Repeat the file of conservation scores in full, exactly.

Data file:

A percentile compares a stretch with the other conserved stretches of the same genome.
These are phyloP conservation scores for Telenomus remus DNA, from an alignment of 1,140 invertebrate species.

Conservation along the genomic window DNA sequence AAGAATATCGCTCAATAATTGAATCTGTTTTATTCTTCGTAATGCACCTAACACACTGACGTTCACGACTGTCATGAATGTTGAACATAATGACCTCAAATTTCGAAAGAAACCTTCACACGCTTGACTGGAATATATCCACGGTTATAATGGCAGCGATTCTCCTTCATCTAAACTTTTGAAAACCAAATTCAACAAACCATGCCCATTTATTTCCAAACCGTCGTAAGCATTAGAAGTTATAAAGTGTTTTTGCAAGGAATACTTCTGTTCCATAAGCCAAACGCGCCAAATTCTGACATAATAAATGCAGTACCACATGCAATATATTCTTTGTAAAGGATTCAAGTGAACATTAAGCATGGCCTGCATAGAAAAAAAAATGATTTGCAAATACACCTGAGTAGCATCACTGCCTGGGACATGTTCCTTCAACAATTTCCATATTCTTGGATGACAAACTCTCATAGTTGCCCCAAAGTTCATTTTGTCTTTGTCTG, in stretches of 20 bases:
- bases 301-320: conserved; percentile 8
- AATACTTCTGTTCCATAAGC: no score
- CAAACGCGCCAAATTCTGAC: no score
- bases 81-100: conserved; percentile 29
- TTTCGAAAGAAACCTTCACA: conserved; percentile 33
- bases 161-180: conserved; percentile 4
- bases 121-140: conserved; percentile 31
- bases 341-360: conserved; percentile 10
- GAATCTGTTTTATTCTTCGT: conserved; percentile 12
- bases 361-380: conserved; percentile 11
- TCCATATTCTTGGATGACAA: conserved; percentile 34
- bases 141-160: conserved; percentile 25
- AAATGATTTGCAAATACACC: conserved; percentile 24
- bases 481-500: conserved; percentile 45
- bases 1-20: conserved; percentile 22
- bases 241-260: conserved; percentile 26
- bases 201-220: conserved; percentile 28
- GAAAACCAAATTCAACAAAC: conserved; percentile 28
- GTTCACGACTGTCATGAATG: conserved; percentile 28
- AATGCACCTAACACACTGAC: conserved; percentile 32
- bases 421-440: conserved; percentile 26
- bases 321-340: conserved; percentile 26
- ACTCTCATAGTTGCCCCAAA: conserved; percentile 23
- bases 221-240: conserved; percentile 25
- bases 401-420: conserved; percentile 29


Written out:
A percentile compares a stretch with the other conserved stretches of the same genome.
These are phyloP conservation scores for Telenomus remus DNA, from an alignment of 1,140 invertebrate species.

Conservation along the genomic window DNA sequence AAGAATATCGCTCAATAATTGAATCTGTTTTATTCTTCGTAATGCACCTAACACACTGACGTTCACGACTGTCATGAATGTTGAACATAATGACCTCAAATTTCGAAAGAAACCTTCACACGCTTGACTGGAATATATCCACGGTTATAATGGCAGCGATTCTCCTTCATCTAAACTTTTGAAAACCAAATTCAACAAACCATGCCCATTTATTTCCAAACCGTCGTAAGCATTAGAAGTTATAAAGTGTTTTTGCAAGGAATACTTCTGTTCCATAAGCCAAACGCGCCAAATTCTGACATAATAAATGCAGTACCACATGCAATATATTCTTTGTAAAGGATTCAAGTGAACATTAAGCATGGCCTGCATAGAAAAAAAAATGATTTGCAAATACACCTGAGTAGCATCACTGCCTGGGACATGTTCCTTCAACAATTTCCATATTCTTGGATGACAAACTCTCATAGTTGCCCCAAAGTTCATTTTGTCTTTGTCTG, in stretches of 20 bases:
- bases 301-320: conserved; percentile 8
- AATACTTCTGTTCCATAAGC: no score
- CAAACGCGCCAAATTCTGAC: no score
- bases 81-100: conserved; percentile 29
- TTTCGAAAGAAACCTTCACA: conserved; percentile 33
- bases 161-180: conserved; percentile 4
- bases 121-140: conserved; percentile 31
- bases 341-360: conserved; percentile 10
- GAATCTGTTTTATTCTTCGT: conserved; percentile 12
- bases 361-380: conserved; percentile 11
- TCCATATTCTTGGATGACAA: conserved; percentile 34
- bases 141-160: conserved; percentile 25
- AAATGATTTGCAAATACACC: conserved; percentile 24
- bases 481-500: conserved; percentile 45
- bases 1-20: conserved; percentile 22
- bases 241-260: conserved; percentile 26
- bases 201-220: conserved; percentile 28
- GAAAACCAAATTCAACAAAC: conserved; percentile 28
- GTTCACGACTGTCATGAATG: conserved; percentile 28
- AATGCACCTAACACACTGAC: conserved; percentile 32
- bases 421-440: conserved; percentile 26
- bases 321-340: conserved; percentile 26
- ACTCTCATAGTTGCCCCAAA: conserved; percentile 23
- bases 221-240: conserved; percentile 25
- bases 401-420: conserved; percentile 29